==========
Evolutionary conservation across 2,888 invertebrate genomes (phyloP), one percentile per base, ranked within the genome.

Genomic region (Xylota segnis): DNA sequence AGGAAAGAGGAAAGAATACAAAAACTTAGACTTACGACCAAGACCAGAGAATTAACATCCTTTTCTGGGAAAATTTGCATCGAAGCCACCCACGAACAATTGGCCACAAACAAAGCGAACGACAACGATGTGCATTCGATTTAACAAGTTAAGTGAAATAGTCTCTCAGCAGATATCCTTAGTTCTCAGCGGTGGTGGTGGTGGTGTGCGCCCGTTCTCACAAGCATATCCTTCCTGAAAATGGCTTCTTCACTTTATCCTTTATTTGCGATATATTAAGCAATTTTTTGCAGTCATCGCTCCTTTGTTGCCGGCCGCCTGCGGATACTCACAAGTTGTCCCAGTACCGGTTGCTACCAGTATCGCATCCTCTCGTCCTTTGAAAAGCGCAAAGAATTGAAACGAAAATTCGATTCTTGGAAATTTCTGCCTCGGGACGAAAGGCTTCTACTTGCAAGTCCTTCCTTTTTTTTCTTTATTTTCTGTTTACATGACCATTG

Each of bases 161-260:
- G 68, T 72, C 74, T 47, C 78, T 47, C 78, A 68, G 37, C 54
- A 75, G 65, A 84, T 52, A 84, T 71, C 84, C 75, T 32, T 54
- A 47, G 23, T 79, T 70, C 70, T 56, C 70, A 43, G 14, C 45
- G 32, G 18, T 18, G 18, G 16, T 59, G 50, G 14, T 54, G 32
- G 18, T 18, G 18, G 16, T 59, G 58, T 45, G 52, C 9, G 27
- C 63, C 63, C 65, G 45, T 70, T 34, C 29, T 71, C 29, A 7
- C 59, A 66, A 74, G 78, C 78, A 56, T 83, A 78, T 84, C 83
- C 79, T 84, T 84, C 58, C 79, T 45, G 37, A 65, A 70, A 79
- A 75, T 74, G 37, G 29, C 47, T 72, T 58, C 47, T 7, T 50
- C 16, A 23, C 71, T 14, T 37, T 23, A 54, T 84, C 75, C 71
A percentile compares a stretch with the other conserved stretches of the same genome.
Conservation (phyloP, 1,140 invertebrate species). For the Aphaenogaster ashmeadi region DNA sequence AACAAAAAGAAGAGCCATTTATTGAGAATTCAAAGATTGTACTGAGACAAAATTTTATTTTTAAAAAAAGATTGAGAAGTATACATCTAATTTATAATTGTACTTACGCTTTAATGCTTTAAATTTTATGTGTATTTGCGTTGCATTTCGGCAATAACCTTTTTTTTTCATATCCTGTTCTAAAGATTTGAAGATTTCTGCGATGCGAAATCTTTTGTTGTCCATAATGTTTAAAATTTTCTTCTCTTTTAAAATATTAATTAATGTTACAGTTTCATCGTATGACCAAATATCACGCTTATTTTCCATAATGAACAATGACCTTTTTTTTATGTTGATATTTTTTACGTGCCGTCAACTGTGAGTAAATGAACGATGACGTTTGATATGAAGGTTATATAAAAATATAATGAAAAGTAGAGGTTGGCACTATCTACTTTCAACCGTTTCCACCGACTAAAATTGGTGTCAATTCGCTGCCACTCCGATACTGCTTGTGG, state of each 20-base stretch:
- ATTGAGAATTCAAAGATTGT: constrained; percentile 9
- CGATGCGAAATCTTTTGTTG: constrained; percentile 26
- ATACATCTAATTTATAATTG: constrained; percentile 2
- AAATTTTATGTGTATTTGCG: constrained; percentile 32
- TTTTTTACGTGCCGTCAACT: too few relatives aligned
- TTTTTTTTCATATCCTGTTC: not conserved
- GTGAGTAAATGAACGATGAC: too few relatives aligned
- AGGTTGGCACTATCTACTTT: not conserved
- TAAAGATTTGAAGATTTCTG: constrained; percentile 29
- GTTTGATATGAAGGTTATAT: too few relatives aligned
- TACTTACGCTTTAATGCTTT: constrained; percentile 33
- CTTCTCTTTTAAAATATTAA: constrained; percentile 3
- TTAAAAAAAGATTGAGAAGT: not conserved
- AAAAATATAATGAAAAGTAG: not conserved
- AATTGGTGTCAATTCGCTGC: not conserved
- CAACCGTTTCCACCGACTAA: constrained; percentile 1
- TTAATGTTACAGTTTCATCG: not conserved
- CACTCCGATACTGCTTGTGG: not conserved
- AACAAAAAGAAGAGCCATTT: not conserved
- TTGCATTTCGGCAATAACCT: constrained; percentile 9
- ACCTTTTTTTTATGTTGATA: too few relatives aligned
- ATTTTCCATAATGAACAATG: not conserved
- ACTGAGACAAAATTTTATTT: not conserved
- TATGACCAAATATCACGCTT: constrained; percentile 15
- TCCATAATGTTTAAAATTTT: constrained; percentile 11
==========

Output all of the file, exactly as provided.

Evolutionary conservation across 2,888 invertebrate genomes (phyloP), one percentile per base, ranked within the genome.

Genomic region (Xylota segnis): DNA sequence AGGAAAGAGGAAAGAATACAAAAACTTAGACTTACGACCAAGACCAGAGAATTAACATCCTTTTCTGGGAAAATTTGCATCGAAGCCACCCACGAACAATTGGCCACAAACAAAGCGAACGACAACGATGTGCATTCGATTTAACAAGTTAAGTGAAATAGTCTCTCAGCAGATATCCTTAGTTCTCAGCGGTGGTGGTGGTGGTGTGCGCCCGTTCTCACAAGCATATCCTTCCTGAAAATGGCTTCTTCACTTTATCCTTTATTTGCGATATATTAAGCAATTTTTTGCAGTCATCGCTCCTTTGTTGCCGGCCGCCTGCGGATACTCACAAGTTGTCCCAGTACCGGTTGCTACCAGTATCGCATCCTCTCGTCCTTTGAAAAGCGCAAAGAATTGAAACGAAAATTCGATTCTTGGAAATTTCTGCCTCGGGACGAAAGGCTTCTACTTGCAAGTCCTTCCTTTTTTTTCTTTATTTTCTGTTTACATGACCATTG

Each of bases 161-260:
- G 68, T 72, C 74, T 47, C 78, T 47, C 78, A 68, G 37, C 54
- A 75, G 65, A 84, T 52, A 84, T 71, C 84, C 75, T 32, T 54
- A 47, G 23, T 79, T 70, C 70, T 56, C 70, A 43, G 14, C 45
- G 32, G 18, T 18, G 18, G 16, T 59, G 50, G 14, T 54, G 32
- G 18, T 18, G 18, G 16, T 59, G 58, T 45, G 52, C 9, G 27
- C 63, C 63, C 65, G 45, T 70, T 34, C 29, T 71, C 29, A 7
- C 59, A 66, A 74, G 78, C 78, A 56, T 83, A 78, T 84, C 83
- C 79, T 84, T 84, C 58, C 79, T 45, G 37, A 65, A 70, A 79
- A 75, T 74, G 37, G 29, C 47, T 72, T 58, C 47, T 7, T 50
- C 16, A 23, C 71, T 14, T 37, T 23, A 54, T 84, C 75, C 71
A percentile compares a stretch with the other conserved stretches of the same genome.
Conservation (phyloP, 1,140 invertebrate species). For the Aphaenogaster ashmeadi region DNA sequence AACAAAAAGAAGAGCCATTTATTGAGAATTCAAAGATTGTACTGAGACAAAATTTTATTTTTAAAAAAAGATTGAGAAGTATACATCTAATTTATAATTGTACTTACGCTTTAATGCTTTAAATTTTATGTGTATTTGCGTTGCATTTCGGCAATAACCTTTTTTTTTCATATCCTGTTCTAAAGATTTGAAGATTTCTGCGATGCGAAATCTTTTGTTGTCCATAATGTTTAAAATTTTCTTCTCTTTTAAAATATTAATTAATGTTACAGTTTCATCGTATGACCAAATATCACGCTTATTTTCCATAATGAACAATGACCTTTTTTTTATGTTGATATTTTTTACGTGCCGTCAACTGTGAGTAAATGAACGATGACGTTTGATATGAAGGTTATATAAAAATATAATGAAAAGTAGAGGTTGGCACTATCTACTTTCAACCGTTTCCACCGACTAAAATTGGTGTCAATTCGCTGCCACTCCGATACTGCTTGTGG, state of each 20-base stretch:
- ATTGAGAATTCAAAGATTGT: constrained; percentile 9
- CGATGCGAAATCTTTTGTTG: constrained; percentile 26
- ATACATCTAATTTATAATTG: constrained; percentile 2
- AAATTTTATGTGTATTTGCG: constrained; percentile 32
- TTTTTTACGTGCCGTCAACT: too few relatives aligned
- TTTTTTTTCATATCCTGTTC: not conserved
- GTGAGTAAATGAACGATGAC: too few relatives aligned
- AGGTTGGCACTATCTACTTT: not conserved
- TAAAGATTTGAAGATTTCTG: constrained; percentile 29
- GTTTGATATGAAGGTTATAT: too few relatives aligned
- TACTTACGCTTTAATGCTTT: constrained; percentile 33
- CTTCTCTTTTAAAATATTAA: constrained; percentile 3
- TTAAAAAAAGATTGAGAAGT: not conserved
- AAAAATATAATGAAAAGTAG: not conserved
- AATTGGTGTCAATTCGCTGC: not conserved
- CAACCGTTTCCACCGACTAA: constrained; percentile 1
- TTAATGTTACAGTTTCATCG: not conserved
- CACTCCGATACTGCTTGTGG: not conserved
- AACAAAAAGAAGAGCCATTT: not conserved
- TTGCATTTCGGCAATAACCT: constrained; percentile 9
- ACCTTTTTTTTATGTTGATA: too few relatives aligned
- ATTTTCCATAATGAACAATG: not conserved
- ACTGAGACAAAATTTTATTT: not conserved
- TATGACCAAATATCACGCTT: constrained; percentile 15
- TCCATAATGTTTAAAATTTT: constrained; percentile 11